The metric expansion of the Universe

In summary, the metric expansion of space is subject to relativistic effects, making it a concept that can only be formulated within the framework of General Relativity. It is not possible to measure the expansion locally and it is generally believed that the expansion around the Milky Way and Andromeda galaxies will not be significantly different. The expansion is related to Hubble's Law and the cosmological constant, which tends to increase the expansion over time. An expression for the expansion has been derived by Friedmann-Lemaître-Robertson-Walker metric.
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espen180
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I have a few questions ragerding this topic. Any help with either question is appreciated.

Is the metric expansion subject to relativistic effects? Will we measure the expansion of space around the Milky Way to go faster than the expansion around the Andromeda Galaxy?

How is the expansion related to the cosmological constant and Hubble's Law? Has anyone been able to derive an expression for the expansion?
 
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Is the metric expansion subject to relativistic effects?
It is an extremely relativistic effect, as it is mostly "speaking of normal things in unfamiliar coordinates". IOW: outside Gerneral Relativity, you couldn't even formulate such a concept.
Will we measure the expansion of space around the Milky Way to go faster than the expansion around the Andromeda Galaxy?
Short answer: most probably no.
Longer answer: You can't measure expansion locally, the concept is useful only globally, if you regard the universe as a whole.
How is the expansion related to the cosmological constant and Hubble's Law?
Hubble's law is simply another ord for expansion of space - distances increase proportional to distance.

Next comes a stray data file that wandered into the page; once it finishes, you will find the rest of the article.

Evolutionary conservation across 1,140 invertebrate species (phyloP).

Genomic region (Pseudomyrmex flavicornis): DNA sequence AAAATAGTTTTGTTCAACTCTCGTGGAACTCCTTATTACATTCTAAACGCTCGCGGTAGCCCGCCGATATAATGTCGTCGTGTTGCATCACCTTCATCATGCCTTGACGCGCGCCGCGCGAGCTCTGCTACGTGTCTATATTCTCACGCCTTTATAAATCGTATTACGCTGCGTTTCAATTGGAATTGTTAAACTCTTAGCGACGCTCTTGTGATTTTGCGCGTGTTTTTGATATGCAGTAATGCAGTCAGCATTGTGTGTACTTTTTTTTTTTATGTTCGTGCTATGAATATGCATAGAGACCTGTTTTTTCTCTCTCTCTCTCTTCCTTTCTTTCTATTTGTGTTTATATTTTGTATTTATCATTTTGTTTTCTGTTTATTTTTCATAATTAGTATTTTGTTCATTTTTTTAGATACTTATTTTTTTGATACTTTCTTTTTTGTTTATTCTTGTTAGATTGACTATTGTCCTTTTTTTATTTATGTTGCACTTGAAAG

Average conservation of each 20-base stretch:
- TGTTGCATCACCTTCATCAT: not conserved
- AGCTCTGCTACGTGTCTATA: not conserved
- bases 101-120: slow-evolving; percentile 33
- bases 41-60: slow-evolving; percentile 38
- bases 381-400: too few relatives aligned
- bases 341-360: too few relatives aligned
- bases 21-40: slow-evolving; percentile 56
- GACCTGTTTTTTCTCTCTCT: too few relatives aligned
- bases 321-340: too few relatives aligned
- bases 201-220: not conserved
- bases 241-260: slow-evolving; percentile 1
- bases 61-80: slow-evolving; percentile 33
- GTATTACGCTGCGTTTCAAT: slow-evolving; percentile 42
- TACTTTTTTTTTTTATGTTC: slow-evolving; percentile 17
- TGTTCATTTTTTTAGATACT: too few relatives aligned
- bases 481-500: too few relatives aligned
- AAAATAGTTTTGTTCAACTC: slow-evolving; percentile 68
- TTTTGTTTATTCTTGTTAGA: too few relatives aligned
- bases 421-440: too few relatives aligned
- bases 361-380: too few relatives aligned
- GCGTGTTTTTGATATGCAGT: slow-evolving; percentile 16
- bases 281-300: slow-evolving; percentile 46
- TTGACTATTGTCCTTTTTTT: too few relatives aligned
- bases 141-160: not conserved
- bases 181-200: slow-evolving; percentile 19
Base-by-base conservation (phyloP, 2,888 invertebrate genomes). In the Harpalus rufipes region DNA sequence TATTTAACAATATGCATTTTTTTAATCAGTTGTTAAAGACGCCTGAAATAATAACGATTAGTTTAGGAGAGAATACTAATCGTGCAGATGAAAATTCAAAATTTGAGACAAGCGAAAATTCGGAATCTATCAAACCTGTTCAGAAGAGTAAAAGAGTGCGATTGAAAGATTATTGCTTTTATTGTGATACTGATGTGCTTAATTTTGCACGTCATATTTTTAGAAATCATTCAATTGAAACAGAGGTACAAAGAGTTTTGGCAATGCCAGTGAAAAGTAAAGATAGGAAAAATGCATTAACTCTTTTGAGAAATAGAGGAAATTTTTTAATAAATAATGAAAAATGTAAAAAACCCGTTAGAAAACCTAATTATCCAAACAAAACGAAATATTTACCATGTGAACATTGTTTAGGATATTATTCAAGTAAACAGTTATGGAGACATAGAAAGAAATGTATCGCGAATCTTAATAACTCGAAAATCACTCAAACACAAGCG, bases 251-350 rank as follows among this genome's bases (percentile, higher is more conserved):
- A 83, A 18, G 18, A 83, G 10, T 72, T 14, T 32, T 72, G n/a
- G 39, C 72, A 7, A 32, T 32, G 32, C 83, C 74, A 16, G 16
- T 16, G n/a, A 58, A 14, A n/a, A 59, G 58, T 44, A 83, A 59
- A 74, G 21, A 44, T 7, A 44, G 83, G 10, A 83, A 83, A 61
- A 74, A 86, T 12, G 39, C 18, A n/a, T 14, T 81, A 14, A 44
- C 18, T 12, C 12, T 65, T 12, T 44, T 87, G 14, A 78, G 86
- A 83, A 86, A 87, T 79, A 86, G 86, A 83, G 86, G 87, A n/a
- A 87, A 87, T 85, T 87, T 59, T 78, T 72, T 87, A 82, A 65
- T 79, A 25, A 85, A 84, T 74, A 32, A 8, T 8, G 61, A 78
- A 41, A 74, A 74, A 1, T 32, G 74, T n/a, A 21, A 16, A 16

The cosmological constant tends to increase the expansion with time. It is a repulsive "force".
Has anyone been able to derive an expression for the expansion?
Yes, http://en.wikipedia.org/wiki/Friedmann%E2%80%93Lema%C3%AEtre%E2%80%93Robertson%E2%80%93Walker_metric" .
 
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Related to The metric expansion of the Universe

1. What is the metric expansion of the Universe?

The metric expansion of the Universe refers to the phenomenon of the increasing distance between galaxies and other celestial objects over time. It is a key aspect of the Big Bang theory, and is supported by various observations such as the redshift of light from distant galaxies.

2. How does the metric expansion of the Universe occur?

The metric expansion of the Universe is thought to be driven by dark energy, a mysterious force that is causing the expansion of the Universe to accelerate. This acceleration causes the distance between galaxies to increase over time, even though they may not be moving relative to each other.

3. Is the metric expansion of the Universe the same as the expansion of space?

Yes, the metric expansion of the Universe is often referred to as the expansion of space. This is because the expansion is happening at a fundamental level, affecting the very fabric of space itself. As the Universe expands, the space between objects also expands, leading to the observed metric expansion.

4. Is the metric expansion of the Universe happening in all directions?

Yes, the metric expansion of the Universe is happening in all directions. This is known as isotropic expansion, meaning that the expansion is happening uniformly in all directions. However, the expansion rate may vary in different regions of the Universe due to the distribution of matter and energy.

5. Will the metric expansion of the Universe continue forever?

As of now, it is believed that the metric expansion of the Universe will continue forever. This is because the accelerating expansion driven by dark energy shows no signs of slowing down. However, future discoveries and advancements in our understanding of the Universe may lead to a different conclusion.

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